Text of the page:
Coronavirus Antigens

Coronaviruses belongs to one of two subfamilies: Coronavirinae and Torovirinae, are a family of enveloped, single-stranded, positive-strand RNA viruses classified within the family Coronaviridae, in the order Nidovirales. The name “coronavirus,” is derived from the “corona”-like or crown-like morphology observed for these viruses in the electron microscope. There are four proteins that contribute to the overall structure of all coronaviruses: the spike (S), envelope (E), membrane (M) and nucleocapsid (N) The type I glycoprotein, the spike (S) that forms the peplomers on the virion surface, giving the virus its corona- or crown-like morphology; the membrane (M) protein, a protein that spans the membrane three times and has a short N-terminal ectodomain and a cytoplasmic tail; and small membrane protein (E), a short ectodomain, a transmembrane domain, and a cytoplasmic tail. The genome RNA of Coronaviruses is complexed with the basic nucleocapsid (N) protein to form a helical capsid found within the viral membrane.

Model of Coronavirus

Fig. 1 Model of Coronavirus

Coronavirus’ replication begins with the virus entering into the cytoplasm of cells, once the virus gets into the cells and then it releases its genetic substance into cytoplasm. The Coronavirus genome has a 5’ methylated cap and a 3’polyadenylated tail. This allows the RNA to attach to ribosomes for translation. With the help of replicase encoded in its genome which allows viral genome the RNA to be transcribed into new RNA copies using the host cell's staff. The replicase is the first protein to be made; once the gene encoding the replicase is translated, the translation is stopped by a stop codon.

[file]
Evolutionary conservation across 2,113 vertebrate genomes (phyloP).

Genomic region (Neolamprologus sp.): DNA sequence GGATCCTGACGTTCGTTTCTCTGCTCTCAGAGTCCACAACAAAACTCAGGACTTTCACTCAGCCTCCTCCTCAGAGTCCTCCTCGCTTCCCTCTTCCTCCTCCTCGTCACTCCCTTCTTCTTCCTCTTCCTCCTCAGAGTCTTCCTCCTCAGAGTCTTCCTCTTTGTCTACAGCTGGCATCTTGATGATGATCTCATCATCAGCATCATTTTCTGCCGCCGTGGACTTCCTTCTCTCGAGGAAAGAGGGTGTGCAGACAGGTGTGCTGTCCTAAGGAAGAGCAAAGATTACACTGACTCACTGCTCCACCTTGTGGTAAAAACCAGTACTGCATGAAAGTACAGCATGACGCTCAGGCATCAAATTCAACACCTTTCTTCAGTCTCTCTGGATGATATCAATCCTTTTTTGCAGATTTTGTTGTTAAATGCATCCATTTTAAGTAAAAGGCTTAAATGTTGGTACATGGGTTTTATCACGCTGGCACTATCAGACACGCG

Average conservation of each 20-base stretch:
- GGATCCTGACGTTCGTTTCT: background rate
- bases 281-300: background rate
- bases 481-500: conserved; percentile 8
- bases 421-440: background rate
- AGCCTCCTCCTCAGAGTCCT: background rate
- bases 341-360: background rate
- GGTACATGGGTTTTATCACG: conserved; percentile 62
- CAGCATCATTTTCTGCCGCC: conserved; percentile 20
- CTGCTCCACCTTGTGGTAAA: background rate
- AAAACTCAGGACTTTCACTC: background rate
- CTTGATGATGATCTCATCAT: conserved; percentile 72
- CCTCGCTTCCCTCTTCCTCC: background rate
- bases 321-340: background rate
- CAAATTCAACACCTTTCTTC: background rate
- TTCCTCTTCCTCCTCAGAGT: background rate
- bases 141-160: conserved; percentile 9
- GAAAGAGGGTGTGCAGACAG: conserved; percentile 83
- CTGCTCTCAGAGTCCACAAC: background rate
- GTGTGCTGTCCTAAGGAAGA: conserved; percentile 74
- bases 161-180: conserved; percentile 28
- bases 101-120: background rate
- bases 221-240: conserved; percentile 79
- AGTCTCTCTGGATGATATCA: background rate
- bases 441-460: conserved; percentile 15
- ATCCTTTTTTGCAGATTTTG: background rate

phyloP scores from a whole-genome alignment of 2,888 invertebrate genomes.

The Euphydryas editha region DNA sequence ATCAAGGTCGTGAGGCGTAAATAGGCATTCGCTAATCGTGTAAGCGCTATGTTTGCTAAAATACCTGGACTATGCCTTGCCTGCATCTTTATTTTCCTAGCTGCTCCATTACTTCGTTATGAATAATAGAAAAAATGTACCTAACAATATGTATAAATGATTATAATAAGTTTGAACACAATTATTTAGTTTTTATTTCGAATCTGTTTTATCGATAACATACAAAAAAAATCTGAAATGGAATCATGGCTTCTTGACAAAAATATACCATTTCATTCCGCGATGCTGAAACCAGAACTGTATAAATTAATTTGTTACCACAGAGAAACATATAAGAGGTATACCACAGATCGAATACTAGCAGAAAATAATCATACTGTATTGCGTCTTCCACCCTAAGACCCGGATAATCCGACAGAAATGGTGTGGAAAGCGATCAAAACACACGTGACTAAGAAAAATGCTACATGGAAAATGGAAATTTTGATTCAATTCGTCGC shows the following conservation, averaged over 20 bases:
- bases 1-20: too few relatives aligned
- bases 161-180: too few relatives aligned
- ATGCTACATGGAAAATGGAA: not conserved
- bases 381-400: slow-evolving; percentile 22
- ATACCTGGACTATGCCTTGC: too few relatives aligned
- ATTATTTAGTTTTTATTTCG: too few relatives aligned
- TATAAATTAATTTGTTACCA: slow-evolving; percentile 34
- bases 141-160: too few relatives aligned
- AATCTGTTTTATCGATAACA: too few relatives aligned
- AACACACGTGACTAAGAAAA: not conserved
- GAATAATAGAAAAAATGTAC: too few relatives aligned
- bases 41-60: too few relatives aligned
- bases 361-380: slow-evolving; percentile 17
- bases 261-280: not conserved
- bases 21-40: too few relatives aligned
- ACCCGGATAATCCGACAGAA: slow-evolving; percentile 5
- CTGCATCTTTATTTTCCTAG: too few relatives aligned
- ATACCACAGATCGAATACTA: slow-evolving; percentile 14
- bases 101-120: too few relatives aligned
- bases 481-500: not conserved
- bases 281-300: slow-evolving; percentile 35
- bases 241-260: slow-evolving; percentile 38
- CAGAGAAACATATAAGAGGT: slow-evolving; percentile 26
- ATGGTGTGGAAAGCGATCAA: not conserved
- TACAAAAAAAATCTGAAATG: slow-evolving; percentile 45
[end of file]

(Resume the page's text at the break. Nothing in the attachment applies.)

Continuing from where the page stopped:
Signal Pathway of Coronavirus’ Replication

Fig. 2 Signal Pathway of Coronavirus’ Replication

S/HE protein locating at the surface of Coronavirus binds cell through receptors on surface of cell. After binding viruses get into the host cell by fusion of viral and cell membrane or by receptor mediated endocytosis. Because coronaviruses have a single positive stranded RNA genome, they can directly produce their proteins and new genomes in the cytoplasm. At first, viruses synthesize its RNA polymerase which only recognizes and produces the viral RNA. Subsequently, negative strand serves as template to transcribe smaller subgenomic positive RNAs. The whole process of replication of Coronavirus in host cell shows in figure 2.

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